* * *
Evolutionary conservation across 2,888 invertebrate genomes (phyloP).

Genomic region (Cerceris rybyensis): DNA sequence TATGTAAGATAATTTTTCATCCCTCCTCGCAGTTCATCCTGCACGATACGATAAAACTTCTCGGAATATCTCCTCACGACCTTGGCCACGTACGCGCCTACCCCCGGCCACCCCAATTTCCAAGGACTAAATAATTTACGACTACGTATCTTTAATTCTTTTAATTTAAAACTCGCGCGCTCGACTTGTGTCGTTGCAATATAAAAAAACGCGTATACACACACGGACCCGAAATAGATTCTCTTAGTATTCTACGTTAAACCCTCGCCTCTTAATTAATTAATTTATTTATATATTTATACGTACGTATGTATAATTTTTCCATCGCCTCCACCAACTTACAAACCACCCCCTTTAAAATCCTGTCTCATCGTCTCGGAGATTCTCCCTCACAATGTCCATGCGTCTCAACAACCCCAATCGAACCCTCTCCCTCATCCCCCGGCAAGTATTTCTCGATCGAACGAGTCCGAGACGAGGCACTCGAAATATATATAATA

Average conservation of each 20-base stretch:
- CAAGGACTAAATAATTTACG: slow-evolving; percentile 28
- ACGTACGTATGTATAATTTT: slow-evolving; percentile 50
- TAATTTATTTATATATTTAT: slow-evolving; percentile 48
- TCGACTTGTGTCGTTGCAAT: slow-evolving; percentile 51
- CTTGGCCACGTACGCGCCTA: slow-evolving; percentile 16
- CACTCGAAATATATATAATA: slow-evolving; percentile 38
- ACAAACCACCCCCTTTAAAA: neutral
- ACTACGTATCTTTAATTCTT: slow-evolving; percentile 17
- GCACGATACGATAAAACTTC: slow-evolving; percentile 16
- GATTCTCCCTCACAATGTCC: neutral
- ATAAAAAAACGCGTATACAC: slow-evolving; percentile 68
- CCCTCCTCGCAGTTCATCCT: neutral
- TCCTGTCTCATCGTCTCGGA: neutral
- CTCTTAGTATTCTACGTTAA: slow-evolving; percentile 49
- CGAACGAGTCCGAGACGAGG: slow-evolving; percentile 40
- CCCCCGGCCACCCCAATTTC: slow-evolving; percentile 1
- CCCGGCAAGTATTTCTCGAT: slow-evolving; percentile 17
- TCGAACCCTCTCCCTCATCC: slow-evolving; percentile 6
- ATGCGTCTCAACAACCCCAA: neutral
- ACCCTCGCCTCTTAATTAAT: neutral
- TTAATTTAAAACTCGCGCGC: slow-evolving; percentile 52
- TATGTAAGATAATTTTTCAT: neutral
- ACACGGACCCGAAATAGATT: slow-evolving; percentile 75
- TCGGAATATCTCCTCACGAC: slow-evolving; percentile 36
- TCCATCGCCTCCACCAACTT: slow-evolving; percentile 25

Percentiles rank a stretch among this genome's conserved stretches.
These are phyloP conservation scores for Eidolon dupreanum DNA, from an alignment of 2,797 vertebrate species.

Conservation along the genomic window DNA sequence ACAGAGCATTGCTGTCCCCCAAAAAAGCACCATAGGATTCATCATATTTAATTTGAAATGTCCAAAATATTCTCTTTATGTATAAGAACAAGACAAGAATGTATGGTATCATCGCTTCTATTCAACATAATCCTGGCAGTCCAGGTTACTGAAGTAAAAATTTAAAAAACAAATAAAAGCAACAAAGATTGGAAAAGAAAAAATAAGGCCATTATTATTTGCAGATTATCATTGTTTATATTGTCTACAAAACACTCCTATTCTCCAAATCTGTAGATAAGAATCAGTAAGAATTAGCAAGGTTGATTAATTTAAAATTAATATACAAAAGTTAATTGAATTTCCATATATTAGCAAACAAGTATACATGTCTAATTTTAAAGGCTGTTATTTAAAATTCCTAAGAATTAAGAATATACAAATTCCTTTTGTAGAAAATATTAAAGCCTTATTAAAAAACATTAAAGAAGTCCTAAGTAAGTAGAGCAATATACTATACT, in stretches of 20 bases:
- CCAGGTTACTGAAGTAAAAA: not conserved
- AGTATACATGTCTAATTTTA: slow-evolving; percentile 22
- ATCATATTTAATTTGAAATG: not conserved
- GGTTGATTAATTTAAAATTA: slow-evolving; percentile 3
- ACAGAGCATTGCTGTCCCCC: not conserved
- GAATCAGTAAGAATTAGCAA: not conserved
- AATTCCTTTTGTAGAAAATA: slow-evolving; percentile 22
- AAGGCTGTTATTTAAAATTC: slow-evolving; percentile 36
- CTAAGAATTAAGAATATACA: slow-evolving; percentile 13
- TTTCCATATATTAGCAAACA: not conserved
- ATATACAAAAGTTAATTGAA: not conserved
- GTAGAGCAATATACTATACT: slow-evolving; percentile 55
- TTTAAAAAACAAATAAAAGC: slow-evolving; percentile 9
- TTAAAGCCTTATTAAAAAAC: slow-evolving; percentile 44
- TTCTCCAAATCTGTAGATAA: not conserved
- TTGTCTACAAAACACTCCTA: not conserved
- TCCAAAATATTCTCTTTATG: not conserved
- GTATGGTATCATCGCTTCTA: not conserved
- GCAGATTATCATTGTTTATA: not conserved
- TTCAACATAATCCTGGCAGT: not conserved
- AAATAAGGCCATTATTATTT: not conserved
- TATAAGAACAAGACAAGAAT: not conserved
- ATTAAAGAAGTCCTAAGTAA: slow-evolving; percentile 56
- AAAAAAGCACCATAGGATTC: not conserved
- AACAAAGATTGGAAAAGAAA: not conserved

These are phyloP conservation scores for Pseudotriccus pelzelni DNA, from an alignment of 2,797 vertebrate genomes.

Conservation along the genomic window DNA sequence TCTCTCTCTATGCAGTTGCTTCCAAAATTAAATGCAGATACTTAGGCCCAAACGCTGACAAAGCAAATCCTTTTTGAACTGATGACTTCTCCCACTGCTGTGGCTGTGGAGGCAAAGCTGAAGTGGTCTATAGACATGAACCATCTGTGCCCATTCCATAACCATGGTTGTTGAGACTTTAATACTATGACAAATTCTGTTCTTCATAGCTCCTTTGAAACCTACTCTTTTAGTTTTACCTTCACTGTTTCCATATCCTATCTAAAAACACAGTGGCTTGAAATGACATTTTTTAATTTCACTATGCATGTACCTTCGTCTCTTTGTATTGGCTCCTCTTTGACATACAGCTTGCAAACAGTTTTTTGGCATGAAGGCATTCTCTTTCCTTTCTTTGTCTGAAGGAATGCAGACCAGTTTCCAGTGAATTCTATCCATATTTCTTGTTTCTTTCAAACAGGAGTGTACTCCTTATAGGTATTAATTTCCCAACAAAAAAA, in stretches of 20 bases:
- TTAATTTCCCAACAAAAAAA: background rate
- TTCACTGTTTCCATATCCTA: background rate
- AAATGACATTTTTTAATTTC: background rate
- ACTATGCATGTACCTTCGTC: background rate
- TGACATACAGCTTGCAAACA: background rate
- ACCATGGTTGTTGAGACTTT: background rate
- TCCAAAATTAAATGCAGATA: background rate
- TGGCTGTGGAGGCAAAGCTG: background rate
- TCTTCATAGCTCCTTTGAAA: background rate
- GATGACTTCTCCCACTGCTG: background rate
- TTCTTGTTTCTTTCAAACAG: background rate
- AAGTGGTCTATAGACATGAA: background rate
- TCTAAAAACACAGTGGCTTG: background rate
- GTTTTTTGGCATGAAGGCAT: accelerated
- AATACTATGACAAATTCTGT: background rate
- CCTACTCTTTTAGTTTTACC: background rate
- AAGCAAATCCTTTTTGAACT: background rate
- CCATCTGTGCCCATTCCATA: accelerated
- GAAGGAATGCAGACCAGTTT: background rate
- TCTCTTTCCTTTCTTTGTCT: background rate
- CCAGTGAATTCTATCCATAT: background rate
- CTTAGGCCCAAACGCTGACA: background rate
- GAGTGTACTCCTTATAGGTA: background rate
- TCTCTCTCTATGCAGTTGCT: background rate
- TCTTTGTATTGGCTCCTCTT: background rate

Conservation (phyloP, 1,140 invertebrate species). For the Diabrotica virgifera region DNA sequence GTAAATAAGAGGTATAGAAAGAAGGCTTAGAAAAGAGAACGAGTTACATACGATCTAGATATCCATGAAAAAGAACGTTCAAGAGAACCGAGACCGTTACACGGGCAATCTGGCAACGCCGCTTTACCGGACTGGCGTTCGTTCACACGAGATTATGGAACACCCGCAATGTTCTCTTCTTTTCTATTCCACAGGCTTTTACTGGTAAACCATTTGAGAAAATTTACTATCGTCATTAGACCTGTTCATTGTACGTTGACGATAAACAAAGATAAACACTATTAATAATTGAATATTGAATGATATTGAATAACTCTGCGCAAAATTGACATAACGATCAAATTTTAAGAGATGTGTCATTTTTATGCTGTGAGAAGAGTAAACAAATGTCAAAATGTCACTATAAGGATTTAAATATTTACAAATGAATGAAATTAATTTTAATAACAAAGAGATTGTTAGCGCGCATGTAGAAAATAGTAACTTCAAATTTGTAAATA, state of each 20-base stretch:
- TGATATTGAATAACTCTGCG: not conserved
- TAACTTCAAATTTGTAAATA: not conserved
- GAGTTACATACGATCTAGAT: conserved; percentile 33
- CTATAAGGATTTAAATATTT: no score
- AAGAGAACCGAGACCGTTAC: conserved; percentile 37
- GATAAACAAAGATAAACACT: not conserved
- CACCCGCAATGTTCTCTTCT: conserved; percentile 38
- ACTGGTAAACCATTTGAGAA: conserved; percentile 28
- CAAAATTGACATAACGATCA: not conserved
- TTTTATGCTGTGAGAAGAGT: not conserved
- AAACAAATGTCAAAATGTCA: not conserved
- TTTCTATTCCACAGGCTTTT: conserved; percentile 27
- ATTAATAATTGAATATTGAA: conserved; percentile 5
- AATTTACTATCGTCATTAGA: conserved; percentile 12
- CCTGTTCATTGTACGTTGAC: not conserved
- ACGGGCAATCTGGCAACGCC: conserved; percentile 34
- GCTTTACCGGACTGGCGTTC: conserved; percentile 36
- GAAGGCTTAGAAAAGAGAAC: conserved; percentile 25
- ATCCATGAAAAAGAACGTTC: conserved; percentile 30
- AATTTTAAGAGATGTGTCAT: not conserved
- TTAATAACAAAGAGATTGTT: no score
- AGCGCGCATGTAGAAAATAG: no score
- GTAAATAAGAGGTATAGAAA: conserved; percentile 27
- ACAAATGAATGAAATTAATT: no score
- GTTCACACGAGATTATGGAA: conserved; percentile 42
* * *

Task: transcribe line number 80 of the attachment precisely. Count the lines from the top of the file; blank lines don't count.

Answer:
- CTTAGGCCCAAACGCTGACA: background rate